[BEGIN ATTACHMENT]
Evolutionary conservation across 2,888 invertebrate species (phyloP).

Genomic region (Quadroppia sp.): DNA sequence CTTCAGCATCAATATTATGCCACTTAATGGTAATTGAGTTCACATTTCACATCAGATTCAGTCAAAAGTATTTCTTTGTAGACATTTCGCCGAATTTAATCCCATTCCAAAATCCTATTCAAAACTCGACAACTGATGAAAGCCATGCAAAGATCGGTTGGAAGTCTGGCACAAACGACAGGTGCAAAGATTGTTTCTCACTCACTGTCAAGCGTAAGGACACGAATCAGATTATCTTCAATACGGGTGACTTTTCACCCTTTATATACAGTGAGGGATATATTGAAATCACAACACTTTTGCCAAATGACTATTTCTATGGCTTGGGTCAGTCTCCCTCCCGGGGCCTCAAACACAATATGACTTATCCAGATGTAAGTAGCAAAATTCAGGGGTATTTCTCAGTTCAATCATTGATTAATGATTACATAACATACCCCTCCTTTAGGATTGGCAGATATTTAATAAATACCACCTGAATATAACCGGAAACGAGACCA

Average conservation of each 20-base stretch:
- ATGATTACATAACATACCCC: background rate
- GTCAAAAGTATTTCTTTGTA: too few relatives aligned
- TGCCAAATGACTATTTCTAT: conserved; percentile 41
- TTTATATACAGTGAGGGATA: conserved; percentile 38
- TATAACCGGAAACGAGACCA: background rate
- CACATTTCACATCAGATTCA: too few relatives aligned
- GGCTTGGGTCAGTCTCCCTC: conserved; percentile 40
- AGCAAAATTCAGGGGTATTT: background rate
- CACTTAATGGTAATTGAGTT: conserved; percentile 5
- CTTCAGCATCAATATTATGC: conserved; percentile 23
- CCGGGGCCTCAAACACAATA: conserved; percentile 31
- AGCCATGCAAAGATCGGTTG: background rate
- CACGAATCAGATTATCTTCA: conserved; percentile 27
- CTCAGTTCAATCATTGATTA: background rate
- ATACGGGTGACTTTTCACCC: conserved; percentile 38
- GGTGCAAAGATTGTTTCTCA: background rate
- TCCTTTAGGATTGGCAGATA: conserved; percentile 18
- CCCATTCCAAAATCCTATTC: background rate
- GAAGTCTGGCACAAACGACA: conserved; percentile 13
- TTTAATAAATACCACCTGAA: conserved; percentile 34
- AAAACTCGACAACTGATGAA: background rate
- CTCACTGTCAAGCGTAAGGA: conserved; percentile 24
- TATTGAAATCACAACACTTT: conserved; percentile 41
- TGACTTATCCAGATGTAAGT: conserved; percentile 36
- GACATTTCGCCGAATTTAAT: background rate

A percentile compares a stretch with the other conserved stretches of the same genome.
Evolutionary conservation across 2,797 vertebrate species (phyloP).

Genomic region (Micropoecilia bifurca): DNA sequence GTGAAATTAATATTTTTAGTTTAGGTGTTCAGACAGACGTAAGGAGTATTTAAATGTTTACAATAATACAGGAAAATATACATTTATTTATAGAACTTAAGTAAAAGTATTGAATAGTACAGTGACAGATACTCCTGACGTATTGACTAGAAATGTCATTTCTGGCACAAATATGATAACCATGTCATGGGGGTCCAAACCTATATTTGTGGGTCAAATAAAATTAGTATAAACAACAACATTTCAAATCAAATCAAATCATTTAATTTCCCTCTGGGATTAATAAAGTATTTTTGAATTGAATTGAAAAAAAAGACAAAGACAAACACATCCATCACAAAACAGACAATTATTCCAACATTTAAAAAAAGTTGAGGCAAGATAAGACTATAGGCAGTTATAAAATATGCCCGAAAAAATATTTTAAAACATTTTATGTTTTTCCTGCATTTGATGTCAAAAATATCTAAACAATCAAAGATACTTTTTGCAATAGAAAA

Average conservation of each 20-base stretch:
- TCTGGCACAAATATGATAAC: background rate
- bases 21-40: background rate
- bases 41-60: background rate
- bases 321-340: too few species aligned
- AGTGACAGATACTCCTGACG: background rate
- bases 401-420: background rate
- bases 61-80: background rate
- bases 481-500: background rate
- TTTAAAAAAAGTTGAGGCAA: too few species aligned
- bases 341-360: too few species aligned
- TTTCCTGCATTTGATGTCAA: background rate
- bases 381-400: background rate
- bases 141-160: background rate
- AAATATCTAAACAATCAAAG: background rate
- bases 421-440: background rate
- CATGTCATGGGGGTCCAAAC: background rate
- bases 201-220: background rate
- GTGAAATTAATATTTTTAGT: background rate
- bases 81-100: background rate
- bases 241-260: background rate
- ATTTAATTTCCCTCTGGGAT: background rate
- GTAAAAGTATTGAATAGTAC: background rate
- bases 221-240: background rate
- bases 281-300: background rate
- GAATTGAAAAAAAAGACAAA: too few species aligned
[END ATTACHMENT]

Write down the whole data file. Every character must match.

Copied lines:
Evolutionary conservation across 2,888 invertebrate species (phyloP).

Genomic region (Quadroppia sp.): DNA sequence CTTCAGCATCAATATTATGCCACTTAATGGTAATTGAGTTCACATTTCACATCAGATTCAGTCAAAAGTATTTCTTTGTAGACATTTCGCCGAATTTAATCCCATTCCAAAATCCTATTCAAAACTCGACAACTGATGAAAGCCATGCAAAGATCGGTTGGAAGTCTGGCACAAACGACAGGTGCAAAGATTGTTTCTCACTCACTGTCAAGCGTAAGGACACGAATCAGATTATCTTCAATACGGGTGACTTTTCACCCTTTATATACAGTGAGGGATATATTGAAATCACAACACTTTTGCCAAATGACTATTTCTATGGCTTGGGTCAGTCTCCCTCCCGGGGCCTCAAACACAATATGACTTATCCAGATGTAAGTAGCAAAATTCAGGGGTATTTCTCAGTTCAATCATTGATTAATGATTACATAACATACCCCTCCTTTAGGATTGGCAGATATTTAATAAATACCACCTGAATATAACCGGAAACGAGACCA

Average conservation of each 20-base stretch:
- ATGATTACATAACATACCCC: background rate
- GTCAAAAGTATTTCTTTGTA: too few relatives aligned
- TGCCAAATGACTATTTCTAT: conserved; percentile 41
- TTTATATACAGTGAGGGATA: conserved; percentile 38
- TATAACCGGAAACGAGACCA: background rate
- CACATTTCACATCAGATTCA: too few relatives aligned
- GGCTTGGGTCAGTCTCCCTC: conserved; percentile 40
- AGCAAAATTCAGGGGTATTT: background rate
- CACTTAATGGTAATTGAGTT: conserved; percentile 5
- CTTCAGCATCAATATTATGC: conserved; percentile 23
- CCGGGGCCTCAAACACAATA: conserved; percentile 31
- AGCCATGCAAAGATCGGTTG: background rate
- CACGAATCAGATTATCTTCA: conserved; percentile 27
- CTCAGTTCAATCATTGATTA: background rate
- ATACGGGTGACTTTTCACCC: conserved; percentile 38
- GGTGCAAAGATTGTTTCTCA: background rate
- TCCTTTAGGATTGGCAGATA: conserved; percentile 18
- CCCATTCCAAAATCCTATTC: background rate
- GAAGTCTGGCACAAACGACA: conserved; percentile 13
- TTTAATAAATACCACCTGAA: conserved; percentile 34
- AAAACTCGACAACTGATGAA: background rate
- CTCACTGTCAAGCGTAAGGA: conserved; percentile 24
- TATTGAAATCACAACACTTT: conserved; percentile 41
- TGACTTATCCAGATGTAAGT: conserved; percentile 36
- GACATTTCGCCGAATTTAAT: background rate

A percentile compares a stretch with the other conserved stretches of the same genome.
Evolutionary conservation across 2,797 vertebrate species (phyloP).

Genomic region (Micropoecilia bifurca): DNA sequence GTGAAATTAATATTTTTAGTTTAGGTGTTCAGACAGACGTAAGGAGTATTTAAATGTTTACAATAATACAGGAAAATATACATTTATTTATAGAACTTAAGTAAAAGTATTGAATAGTACAGTGACAGATACTCCTGACGTATTGACTAGAAATGTCATTTCTGGCACAAATATGATAACCATGTCATGGGGGTCCAAACCTATATTTGTGGGTCAAATAAAATTAGTATAAACAACAACATTTCAAATCAAATCAAATCATTTAATTTCCCTCTGGGATTAATAAAGTATTTTTGAATTGAATTGAAAAAAAAGACAAAGACAAACACATCCATCACAAAACAGACAATTATTCCAACATTTAAAAAAAGTTGAGGCAAGATAAGACTATAGGCAGTTATAAAATATGCCCGAAAAAATATTTTAAAACATTTTATGTTTTTCCTGCATTTGATGTCAAAAATATCTAAACAATCAAAGATACTTTTTGCAATAGAAAA

Average conservation of each 20-base stretch:
- TCTGGCACAAATATGATAAC: background rate
- bases 21-40: background rate
- bases 41-60: background rate
- bases 321-340: too few species aligned
- AGTGACAGATACTCCTGACG: background rate
- bases 401-420: background rate
- bases 61-80: background rate
- bases 481-500: background rate
- TTTAAAAAAAGTTGAGGCAA: too few species aligned
- bases 341-360: too few species aligned
- TTTCCTGCATTTGATGTCAA: background rate
- bases 381-400: background rate
- bases 141-160: background rate
- AAATATCTAAACAATCAAAG: background rate
- bases 421-440: background rate
- CATGTCATGGGGGTCCAAAC: background rate
- bases 201-220: background rate
- GTGAAATTAATATTTTTAGT: background rate
- bases 81-100: background rate
- bases 241-260: background rate
- ATTTAATTTCCCTCTGGGAT: background rate
- GTAAAAGTATTGAATAGTAC: background rate
- bases 221-240: background rate
- bases 281-300: background rate
- GAATTGAAAAAAAAGACAAA: too few species aligned